In the easternmost part is the Generalife Palace. Although much more modest than the central one, it offers us beautiful gardens and a water show between its ditch and its fountains that will make it worth our while to cross its incomparable walk surrounded by cypresses to reach it.

And all of the above is just a brushstroke of the secrets that the true pride of Granada keeps. A historical jewel that so many kings possessed… And that is now within our reach: The Alhambra.

Location and How to get there

The monumental complex of the Alhambra and the Generalife is distributed over an extensive space. There are different ways to get to the Alhambra, which is located on the Sabika hill, depending on which area you want to access. By public transport the urban bus C30 (Plaza de Isabel la Católica – Alhambra and Generalife) leaves the Access Pavilion to the monument, where the ticket offices are.

On foot from Puerta Real, crossing the magnificent Alhambra Forest after climbing the Cuesta de Gomérez, the route takes about 30 minutes, with an unevenness of about 10 meters, to the box office of the Alhambra and the Generalife. Without forgetting the climb from the end of the Paseo de los Tristes, along the Cuesta de Los Chinos is undoubtedly a fantastic route that leads almost to the Entrance Pavilion.

You can also reach the Calle Real de la Alhambra, within the walled enclosure to visit the area of the Palacio de Carlos V, with its corresponding museums and temporary exhibitions, the church of Santa María de la Alhambra and the Parador de San Francisco through the Puerta de la Justicia or the Puerta de los Carros.

In a private vehicle, the most comfortable way is by the A-395, and take exit 5-A in the direction of Alhambra, walk along the Avenida de Santa María de la Alhambra and park in one of the car parks set up for visitors.


The Day Visiting Schedule of the General Visit, both for the General Visit tickets and the Generalife Gardens and Palace Visit, is:

From 1 April to 14 October every day of the week from 8:30 a.m. to 8:00 p.m.
From 15 October to 31 March every day of the week from 8:30 to 18:00 hours.

The opening hours of the Night Visit of the General Visit, both for the General Visit tickets and the Visit of the Gardens and Palace of the Generalife, is:

From 1 April to 14 October, Tuesday to Saturday from 22:00 to 23:30 (with ticket office hours from 21:00 to 22:45).

From 15 October to 31 March on Fridays and Saturdays from 20:00 to 21:30 (from 19:00 to 20:45).

The Night Visit to the Generalife Gardens and Palace is from 1 April to 31 May and from 1 September to 14 October from Tuesday to Saturday from 22:00 to 23:30 (with ticket office hours from 21:00 to 22:45).

And from 15 October to 14 November on Fridays and Saturdays from 20:00 to 21:30 (with ticket office hours from 19:00 to 20:45).

The Night Visit to the Generalife Gardens and Palace does not take place from 15 November to 31 March.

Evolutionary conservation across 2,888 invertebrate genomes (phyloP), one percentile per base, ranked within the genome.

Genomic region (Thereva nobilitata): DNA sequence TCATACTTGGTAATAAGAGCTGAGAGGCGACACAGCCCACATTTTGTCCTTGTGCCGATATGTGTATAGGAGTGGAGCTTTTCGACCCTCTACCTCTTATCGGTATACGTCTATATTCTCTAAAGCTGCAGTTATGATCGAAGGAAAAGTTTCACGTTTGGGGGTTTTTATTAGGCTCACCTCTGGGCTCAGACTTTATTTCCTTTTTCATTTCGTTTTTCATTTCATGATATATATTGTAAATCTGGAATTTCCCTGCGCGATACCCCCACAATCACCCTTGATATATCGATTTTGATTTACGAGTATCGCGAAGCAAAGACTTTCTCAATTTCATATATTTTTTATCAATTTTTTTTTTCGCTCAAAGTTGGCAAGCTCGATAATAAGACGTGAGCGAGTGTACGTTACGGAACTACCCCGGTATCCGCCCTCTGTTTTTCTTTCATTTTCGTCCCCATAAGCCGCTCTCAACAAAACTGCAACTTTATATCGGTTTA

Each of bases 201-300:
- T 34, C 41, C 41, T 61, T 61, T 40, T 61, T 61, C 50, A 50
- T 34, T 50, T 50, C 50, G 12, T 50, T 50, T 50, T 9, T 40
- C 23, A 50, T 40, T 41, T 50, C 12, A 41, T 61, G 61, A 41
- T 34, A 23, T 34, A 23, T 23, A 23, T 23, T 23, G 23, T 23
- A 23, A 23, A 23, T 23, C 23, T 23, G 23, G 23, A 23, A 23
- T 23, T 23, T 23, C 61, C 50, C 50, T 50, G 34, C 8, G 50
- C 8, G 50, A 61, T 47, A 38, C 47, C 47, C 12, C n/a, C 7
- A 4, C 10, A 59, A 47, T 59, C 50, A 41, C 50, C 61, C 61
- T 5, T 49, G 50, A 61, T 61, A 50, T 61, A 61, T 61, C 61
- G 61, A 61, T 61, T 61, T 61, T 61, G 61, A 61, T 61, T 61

Book Normal tickets

The new booking and ticketing platform for the Alhambra, Generalife monuments has been in operation since 1 October 2017. You can book tickets online for other city tourist services. Grab your online tickets from the Official Alhambra Ticketing provider:

Book Guided tour tickets

Would you like to take a guided tour of the Alhambra? If you want to discover all the most relevant information while visiting the monument or you plan to visit it together with friends, family and colleagues, guided tours for Alhambra are made for you.

Here We also give 5 reasons to choose them:

  1. Expert Knowledge: A guided tour of the Alhambra ensures you have an expert at your disposal who can provide you with in-depth knowledge about the history and significance of the monument, its architecture, and the stories behind its various sections. This kind of insight is typically not available with a solo ticket.
  2. Navigation: The Alhambra is a vast complex with many areas to explore, including the Nasrid Palaces, the Alcazaba, the Generalife gardens, and more. Navigating these on your own can be challenging and time-consuming. A guided tour ensures you don’t miss out on any important sections and can make the most efficient use of your time.
  3. Enhanced Experience: Guides often share interesting anecdotes, legends, and lesser-known facts that can greatly enhance your understanding and appreciation of the Alhambra. This can enrich your overall experience and make your visit more memorable.
  4. Prioritization or Skip Queued Tickets: If you’re on a tight schedule, a guided tour can help prioritize what to see. Guides are well-versed in what areas of the Alhambra are the most significant and can guide you to these areas first.
  5. Questions and Answers: With a guided tour, you have the opportunity to ask questions and delve deeper into topics you’re interested in. Guides can provide answers and further explanations that you wouldn’t get with a solo ticket.
  6. Tested: We have done specifically this guided tour and that’s the reason we recommend it 100%.

We have also made them and they are a great experience. Get your tour tickets below:

Before we part ways, just remember that there’s a world of monuments in Granada waiting for you to explore. You’ve barely scratched the surface, so do come back and make sure to have another look around. Until then, keep safe, and take care.